Bill Tuite, 70, remembered for big heart, infectious laugh and special Aspen legacy
October 12, 2018
Bill Tuite, a man who was so well-liked he briefly served simultaneously as an Aspen councilman and a Pitkin County commissioner, died Sept. 26 at his home in Ohio. He was 70.
Friends and family remembered Tuite on Thursday as a guy who almost always had a smile on his face, possessed an infectious laugh and cared deeply about the working folks who made the upper Roaring Fork Valley tick. He was known as Billy to those closest to him.
"He was such a great man. He had a quick wit, a giant heart and a generous spirit," said Diane Tuite, his wife of 15 years. "He was so kind and cared so deeply. I think that's what everybody got from Billy."
While he made his mark in public service, he also was well-known as the owner and operator of Lucci's, an Italian restaurant below the old Cooper St. Pier bar, from 1990 to 2004.
“He was just one of the good guys.”
— wife Diane Tuite
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Former Aspen City Clerk Kathryn Koch knew Tuite as a co-worker at the city and an elected official, but she said she would best remember him as the bartender at Lucci's.
"He saw to his restaurant and loved it," she said. Koch summed him up as a "multi-talented guy with a big heart."
Tuite grew up in the Bronx in an Italian family and worked in New York City as an accountant. He took a ski trip to Aspen in the mid-1970s and was hooked, Diane said. He moved to the mountains and worked a variety of jobs — owning and operating a cleaning service, setting up his own accounting firm and working in the city of Aspen Finance Department.
Old-timers have a favorite story from City Hall that involved civil disobedience on Tuite's part. When Bill Stirling became mayor in 1983 and eliminated positions of some popular city employees, Tuite started a petition drive to ban Stirling and the City Council from attending the city government's Christmas party as a protest.
Tuite was elected as a councilman in the late 1980s and served in a tumultuous time that included community uproars that led to citizen-spurred elections over banning furs caught in leg-hold traps and the development of the Ritz-Carlton Hotel, now the St. Regis.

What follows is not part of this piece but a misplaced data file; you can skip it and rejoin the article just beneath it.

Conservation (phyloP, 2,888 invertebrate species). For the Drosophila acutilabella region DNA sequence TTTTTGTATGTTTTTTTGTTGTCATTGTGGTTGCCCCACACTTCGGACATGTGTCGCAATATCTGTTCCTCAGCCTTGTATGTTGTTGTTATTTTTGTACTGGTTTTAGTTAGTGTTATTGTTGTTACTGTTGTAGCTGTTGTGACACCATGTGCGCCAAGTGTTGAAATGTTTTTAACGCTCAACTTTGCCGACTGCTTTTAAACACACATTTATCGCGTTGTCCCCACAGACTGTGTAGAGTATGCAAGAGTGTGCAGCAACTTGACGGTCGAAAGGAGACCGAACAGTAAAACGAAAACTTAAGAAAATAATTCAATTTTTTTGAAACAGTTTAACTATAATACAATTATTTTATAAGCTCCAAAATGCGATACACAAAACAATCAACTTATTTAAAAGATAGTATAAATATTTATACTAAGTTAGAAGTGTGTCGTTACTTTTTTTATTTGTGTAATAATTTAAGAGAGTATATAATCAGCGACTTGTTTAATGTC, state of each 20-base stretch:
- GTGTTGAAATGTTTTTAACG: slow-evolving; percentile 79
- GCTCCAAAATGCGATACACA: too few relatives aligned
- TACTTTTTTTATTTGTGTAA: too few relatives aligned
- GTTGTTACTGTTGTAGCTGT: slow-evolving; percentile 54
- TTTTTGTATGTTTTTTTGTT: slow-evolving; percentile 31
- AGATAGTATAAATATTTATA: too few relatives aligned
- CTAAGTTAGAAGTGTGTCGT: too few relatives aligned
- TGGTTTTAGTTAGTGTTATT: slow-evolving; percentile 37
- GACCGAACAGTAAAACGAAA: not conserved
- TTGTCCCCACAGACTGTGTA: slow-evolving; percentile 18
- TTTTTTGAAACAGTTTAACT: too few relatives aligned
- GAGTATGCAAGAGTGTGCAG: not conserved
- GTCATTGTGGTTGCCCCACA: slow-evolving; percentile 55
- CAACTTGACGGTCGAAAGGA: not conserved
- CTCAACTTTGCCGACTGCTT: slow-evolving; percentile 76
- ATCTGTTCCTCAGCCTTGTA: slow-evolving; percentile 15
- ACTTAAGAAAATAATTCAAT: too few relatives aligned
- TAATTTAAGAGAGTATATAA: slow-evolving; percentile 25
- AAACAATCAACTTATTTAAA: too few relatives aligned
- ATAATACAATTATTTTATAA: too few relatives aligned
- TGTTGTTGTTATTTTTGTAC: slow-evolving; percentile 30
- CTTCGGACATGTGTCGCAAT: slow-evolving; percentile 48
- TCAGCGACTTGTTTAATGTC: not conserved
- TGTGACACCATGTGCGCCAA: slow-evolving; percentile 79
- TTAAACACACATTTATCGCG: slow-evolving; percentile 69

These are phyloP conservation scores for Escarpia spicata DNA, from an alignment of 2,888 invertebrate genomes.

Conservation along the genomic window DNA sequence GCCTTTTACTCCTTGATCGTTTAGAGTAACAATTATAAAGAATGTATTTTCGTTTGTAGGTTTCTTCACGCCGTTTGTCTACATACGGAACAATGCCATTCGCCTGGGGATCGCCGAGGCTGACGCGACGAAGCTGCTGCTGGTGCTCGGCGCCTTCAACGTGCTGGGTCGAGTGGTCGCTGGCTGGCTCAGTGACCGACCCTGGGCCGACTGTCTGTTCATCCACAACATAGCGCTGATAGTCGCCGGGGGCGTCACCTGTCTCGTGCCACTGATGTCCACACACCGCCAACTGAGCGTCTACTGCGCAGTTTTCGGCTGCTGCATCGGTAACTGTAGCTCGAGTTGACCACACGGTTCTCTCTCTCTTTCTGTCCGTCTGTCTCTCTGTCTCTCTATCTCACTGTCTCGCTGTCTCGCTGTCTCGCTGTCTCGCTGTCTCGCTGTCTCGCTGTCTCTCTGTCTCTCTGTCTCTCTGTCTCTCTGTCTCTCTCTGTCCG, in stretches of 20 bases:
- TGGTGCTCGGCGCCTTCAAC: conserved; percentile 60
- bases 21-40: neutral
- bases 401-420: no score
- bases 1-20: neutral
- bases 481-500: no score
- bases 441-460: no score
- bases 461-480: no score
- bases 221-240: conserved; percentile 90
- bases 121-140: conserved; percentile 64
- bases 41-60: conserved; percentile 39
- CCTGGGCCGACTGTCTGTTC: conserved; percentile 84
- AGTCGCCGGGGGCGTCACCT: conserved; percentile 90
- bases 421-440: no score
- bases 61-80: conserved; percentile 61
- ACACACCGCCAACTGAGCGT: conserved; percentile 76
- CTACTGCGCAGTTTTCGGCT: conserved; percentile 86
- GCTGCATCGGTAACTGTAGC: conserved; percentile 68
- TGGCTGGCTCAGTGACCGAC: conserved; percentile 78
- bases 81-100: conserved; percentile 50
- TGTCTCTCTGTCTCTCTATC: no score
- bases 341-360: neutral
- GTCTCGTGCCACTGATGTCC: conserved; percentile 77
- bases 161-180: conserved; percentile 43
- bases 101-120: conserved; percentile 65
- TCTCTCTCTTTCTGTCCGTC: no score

Tuite was elected as Pitkin County commissioner in November 1990 and served two terms of four years each before he faced the term limit in place at the time. His time as commissioner overlapped with his tenure as a councilman for about six months in 1991.
Aspen City Attorney Jim True, a former commissioner whose tenure overlapped Tuite's for six years, said they developed a strong bond while in office.
"Tuite was always on top of all issues," True said. "He was as friendly and jovial and intelligent as you could ask for."
Reporters enjoyed covering the board at the time because there was rarely a dull moment with Tuite in office. He would poke fun at everyone around him without making it mean or personal. He also laughed at himself.
Paul Taddune, who worked with Tuite at the city, said Bill was famous for his one-liners. He would laugh at his own jokes so heartily that others couldn't help but laugh.
Tuite also was part of the county board that passed some of Pitkin County's most important legislation when it enacted Rural and Remote zoning in the 1990s. The zoning severely limits the amount and size of development in the backcountry. The county was ahead of what was certain to be a rush to build monster homes throughout the backcountry.
"He was a real strong advocate for Rural and Remote," True said.
Tuite was subjected to a recall election because of his support for Rural and Remote, but he easily survived the challenge by a small group of angry citizens.
Tuite was a member of the Aspen Elks for 38 years and hung out with the crew at the now-defunct Little Annie's bar and restaurant. He befriended scores of people during his years in Aspen.
"I loved the guy. I started off with him in the '70s," said his longtime friend Nelson "Nellie" Owen, who was aching Thursday over the loss of another good friend, as well. Nelson laughed at the memory of Tuite buying containers of Ragu sauce to feed to his big black Lab, Louie.
Tuite "had a big laugh" and looked after his friends, Nelson said.
True said that was evident at Lucci's.
"His demeanor, his personality, his friendliness to everybody allowed him to run a restaurant," True said. "He knew all his customers."
When Tuite closed Lucci's in 2004, he told The Aspen Times he had wanted to create an affordable restaurant that featured some of his family's favorite Italian recipes — including killer eggplant Parmesan cooked by one of his aunts.
The 2000s were a time of transition for Tuite. He and Diane had mutual friends in the 1970s and '80s, dated for a while, drifted apart for about 10 years and renewed their friendship when they met on houseboats on Lake Powell. They were married in December 2002.
"It was our time," Diane said. "It always seemed like it was meant to be."
They moved to Kauai in about 2004 and later moved to Ohio to be closer to her elderly mother and aunt. It was about two years ago when they last visited Aspen.
"It was a treat walking down the street with Billy because he knows everybody," Diane said.
Tuite experienced multiple complications from diabetes over the last two years. He passed away peacefully at their home in Ohio in hospice care. Diane said her husband was a private man in many ways, so there are no plans for a memorial service. Nonetheless, lots of people hold fond memories.
"He was just one of the good guys," Diane said. "He never knew a stranger and never turned away a friend."
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